Utveckling av kontaktorgan till terrängdrönare
Independent thesis Advanced level (professional degree), 20 credits / 30 HE creditsStudent thesis
The ground contact organs that are used in forestry today have seen little change during the last decades and cannot be developed further to such an extent that all the inherent problems with these solutions can be avoided. The forest is a very demanding terrain that varies a lot and the machines that traffic such lands have to be well adapted for a variety of different obstacles and ground conditions. At the same time the pressure from the society on industries to become more environmentally friendly and leave a smaller mark on the planet is increasing. This is the fact in the forestry industry as well where ground damage is a serious problem that can have devastating consequences on the environment. To try to solve these issues the Swedish University of Agricultural Sciences have identified a possibility to use the advanced technology that is available today and the possibilities of active control through the use of computers to develop a new contact organ that would be more adaptable, have better terrain accessibility and produce less ground damage. This technology will then be evaluated through testing of the developed contact organ that will be added to a machine platform that was developed during an earlier student project in collaboration with Luleå University of Technology. This master’s thesis has involved a product development process from the planning phase to a detailed design of this contact organ. The finished result is a contact organ that with the help of hydraulics combines both active controls, through the use of on board computers with advanced control systems, and a passive damping that helps with obstacles and improves the terrain performance. The active control enables changes to the contact organs geometry in order to adapt to different terrain situations and increase productivity, improve driver comfort and reduce ground damage.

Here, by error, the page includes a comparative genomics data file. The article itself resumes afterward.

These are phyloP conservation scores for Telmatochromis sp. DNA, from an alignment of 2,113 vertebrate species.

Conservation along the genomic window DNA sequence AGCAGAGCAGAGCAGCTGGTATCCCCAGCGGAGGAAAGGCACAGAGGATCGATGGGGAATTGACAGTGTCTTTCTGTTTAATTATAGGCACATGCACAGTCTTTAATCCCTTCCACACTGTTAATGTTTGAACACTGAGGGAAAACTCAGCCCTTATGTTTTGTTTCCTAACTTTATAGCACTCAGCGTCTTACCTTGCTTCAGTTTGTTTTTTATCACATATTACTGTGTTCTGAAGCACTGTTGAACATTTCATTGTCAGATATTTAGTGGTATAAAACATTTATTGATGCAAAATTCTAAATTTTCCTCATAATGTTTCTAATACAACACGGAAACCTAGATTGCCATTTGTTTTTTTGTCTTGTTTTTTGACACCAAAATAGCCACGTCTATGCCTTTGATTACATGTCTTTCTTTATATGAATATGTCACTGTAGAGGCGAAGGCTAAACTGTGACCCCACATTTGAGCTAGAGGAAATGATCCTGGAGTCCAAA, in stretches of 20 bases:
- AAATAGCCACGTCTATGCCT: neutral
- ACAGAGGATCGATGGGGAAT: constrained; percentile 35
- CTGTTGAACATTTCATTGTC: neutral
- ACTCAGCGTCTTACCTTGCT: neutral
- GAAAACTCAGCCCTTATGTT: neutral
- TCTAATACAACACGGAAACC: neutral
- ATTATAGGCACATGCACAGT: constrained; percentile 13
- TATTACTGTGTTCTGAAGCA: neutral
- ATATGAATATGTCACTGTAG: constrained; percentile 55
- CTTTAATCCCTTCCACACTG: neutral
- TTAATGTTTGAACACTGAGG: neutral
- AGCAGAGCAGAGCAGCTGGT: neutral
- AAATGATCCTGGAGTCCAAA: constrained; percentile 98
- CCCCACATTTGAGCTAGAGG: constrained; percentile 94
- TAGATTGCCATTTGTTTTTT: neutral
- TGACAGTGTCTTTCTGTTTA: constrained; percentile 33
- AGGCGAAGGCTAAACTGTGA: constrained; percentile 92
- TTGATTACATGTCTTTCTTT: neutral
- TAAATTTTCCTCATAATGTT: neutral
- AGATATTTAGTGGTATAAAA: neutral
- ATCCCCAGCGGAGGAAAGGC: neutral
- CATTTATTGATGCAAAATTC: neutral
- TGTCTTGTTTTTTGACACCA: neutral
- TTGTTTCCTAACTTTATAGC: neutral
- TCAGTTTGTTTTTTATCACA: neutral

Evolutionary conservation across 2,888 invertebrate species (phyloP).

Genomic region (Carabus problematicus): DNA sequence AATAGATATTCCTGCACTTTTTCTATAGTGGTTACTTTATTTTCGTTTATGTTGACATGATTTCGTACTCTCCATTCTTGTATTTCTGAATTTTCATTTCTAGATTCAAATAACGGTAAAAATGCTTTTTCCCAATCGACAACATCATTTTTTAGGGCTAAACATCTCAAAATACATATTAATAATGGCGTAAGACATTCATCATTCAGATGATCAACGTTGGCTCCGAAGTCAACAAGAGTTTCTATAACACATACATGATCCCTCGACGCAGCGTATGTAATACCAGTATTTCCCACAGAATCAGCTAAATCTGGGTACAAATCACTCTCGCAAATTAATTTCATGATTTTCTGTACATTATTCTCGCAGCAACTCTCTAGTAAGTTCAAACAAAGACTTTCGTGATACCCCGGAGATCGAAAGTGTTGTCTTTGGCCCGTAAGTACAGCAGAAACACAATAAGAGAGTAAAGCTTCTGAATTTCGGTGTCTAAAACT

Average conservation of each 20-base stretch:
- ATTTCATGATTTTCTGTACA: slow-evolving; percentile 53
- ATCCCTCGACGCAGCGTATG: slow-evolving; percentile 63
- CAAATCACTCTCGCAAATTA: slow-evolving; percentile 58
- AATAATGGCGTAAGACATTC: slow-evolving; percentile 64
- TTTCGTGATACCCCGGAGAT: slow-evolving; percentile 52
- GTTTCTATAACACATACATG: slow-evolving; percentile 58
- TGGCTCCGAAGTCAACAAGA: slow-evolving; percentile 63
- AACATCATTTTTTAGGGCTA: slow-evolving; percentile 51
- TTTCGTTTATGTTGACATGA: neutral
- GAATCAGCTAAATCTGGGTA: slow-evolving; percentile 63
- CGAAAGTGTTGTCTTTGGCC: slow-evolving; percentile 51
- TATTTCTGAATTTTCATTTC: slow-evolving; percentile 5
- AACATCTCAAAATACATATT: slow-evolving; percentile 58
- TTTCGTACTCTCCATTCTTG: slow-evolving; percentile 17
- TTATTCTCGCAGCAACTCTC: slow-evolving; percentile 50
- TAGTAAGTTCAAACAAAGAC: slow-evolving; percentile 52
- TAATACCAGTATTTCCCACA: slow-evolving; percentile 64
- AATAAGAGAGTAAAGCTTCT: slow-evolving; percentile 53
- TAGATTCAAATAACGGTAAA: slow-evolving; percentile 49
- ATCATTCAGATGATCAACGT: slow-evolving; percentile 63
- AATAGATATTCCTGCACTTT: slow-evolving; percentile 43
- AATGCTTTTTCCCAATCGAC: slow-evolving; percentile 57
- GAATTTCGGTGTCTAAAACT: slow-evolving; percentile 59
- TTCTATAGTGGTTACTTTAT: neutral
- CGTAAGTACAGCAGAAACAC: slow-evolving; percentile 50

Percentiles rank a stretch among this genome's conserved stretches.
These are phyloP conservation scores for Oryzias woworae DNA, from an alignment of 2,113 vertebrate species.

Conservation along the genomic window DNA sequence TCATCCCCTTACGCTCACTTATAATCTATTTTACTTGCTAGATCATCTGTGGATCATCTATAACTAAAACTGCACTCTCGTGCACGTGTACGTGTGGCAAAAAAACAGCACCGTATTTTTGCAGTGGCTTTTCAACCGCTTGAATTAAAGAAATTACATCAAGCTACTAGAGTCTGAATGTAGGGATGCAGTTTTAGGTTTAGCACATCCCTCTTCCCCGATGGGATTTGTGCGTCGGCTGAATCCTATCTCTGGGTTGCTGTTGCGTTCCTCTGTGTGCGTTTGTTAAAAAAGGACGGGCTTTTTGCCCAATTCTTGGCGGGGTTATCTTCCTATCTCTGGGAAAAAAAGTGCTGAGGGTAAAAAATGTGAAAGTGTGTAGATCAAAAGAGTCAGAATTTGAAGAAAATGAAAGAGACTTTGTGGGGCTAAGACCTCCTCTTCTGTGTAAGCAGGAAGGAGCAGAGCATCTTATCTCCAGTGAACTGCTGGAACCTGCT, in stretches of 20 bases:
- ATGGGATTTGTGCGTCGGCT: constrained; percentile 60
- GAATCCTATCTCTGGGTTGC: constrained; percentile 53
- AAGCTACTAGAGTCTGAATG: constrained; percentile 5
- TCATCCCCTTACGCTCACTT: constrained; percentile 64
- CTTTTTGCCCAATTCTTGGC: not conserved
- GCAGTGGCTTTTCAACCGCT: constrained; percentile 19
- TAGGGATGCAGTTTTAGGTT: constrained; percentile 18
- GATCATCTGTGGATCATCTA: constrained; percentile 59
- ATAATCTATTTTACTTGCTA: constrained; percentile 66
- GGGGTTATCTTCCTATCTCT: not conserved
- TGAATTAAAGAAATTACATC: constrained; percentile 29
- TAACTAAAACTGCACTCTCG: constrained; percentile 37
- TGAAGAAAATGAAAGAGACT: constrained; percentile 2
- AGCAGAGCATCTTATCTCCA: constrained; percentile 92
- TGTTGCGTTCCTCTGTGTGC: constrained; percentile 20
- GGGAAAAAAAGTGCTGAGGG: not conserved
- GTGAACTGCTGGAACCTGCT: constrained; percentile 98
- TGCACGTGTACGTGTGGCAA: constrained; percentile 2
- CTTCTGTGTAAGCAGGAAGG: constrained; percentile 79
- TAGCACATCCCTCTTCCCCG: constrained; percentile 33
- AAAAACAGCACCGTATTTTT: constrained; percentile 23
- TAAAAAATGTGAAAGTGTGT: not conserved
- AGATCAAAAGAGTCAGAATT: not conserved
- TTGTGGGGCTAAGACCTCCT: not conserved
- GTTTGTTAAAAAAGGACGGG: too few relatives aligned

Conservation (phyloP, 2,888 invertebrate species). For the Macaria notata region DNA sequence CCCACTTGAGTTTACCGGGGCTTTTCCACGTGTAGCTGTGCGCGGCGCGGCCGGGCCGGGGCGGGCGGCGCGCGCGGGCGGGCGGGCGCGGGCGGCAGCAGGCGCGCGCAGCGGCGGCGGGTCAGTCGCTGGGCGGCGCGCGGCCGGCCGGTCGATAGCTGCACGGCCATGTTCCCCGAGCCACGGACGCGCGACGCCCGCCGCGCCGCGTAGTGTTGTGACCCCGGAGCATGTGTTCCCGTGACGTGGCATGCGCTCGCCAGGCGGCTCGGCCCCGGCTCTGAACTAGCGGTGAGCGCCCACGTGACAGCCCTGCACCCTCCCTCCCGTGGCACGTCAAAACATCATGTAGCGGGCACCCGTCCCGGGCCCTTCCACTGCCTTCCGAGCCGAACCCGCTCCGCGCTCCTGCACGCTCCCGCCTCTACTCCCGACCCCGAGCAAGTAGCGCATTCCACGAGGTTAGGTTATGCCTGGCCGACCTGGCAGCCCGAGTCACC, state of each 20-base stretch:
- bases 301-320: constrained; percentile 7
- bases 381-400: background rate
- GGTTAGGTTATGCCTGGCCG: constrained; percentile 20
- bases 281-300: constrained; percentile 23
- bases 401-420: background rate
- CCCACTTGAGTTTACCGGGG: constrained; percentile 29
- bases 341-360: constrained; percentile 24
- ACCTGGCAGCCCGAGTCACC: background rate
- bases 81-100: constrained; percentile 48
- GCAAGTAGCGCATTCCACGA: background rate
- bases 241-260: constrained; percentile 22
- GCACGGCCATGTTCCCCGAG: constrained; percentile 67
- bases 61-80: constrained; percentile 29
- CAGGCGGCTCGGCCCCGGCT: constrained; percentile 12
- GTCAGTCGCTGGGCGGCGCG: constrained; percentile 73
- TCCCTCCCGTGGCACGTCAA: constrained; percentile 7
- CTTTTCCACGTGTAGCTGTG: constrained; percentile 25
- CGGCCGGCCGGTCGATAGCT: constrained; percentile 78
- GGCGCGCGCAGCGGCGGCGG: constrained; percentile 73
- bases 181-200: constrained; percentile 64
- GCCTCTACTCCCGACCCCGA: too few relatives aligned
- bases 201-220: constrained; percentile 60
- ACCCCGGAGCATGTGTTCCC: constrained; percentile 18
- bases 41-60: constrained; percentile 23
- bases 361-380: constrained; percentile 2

Place, publisher, year, edition, pages
2015. , 102 p.
IdentifiersURN: urn:nbn:se:ltu:diva-50024Local ID: 750efdc1-ff73-40f5-a92c-2b3e36ff5d5dOAI: oai:DiVA.org:ltu-50024DiVA: diva2:1023377
Subject / course
Student thesis, at least 30 credits
Mechanical Engineering, master's level
Validerat; 20150610 (global_studentproject_submitter)2016-10-042016-10-04Bibliographically approved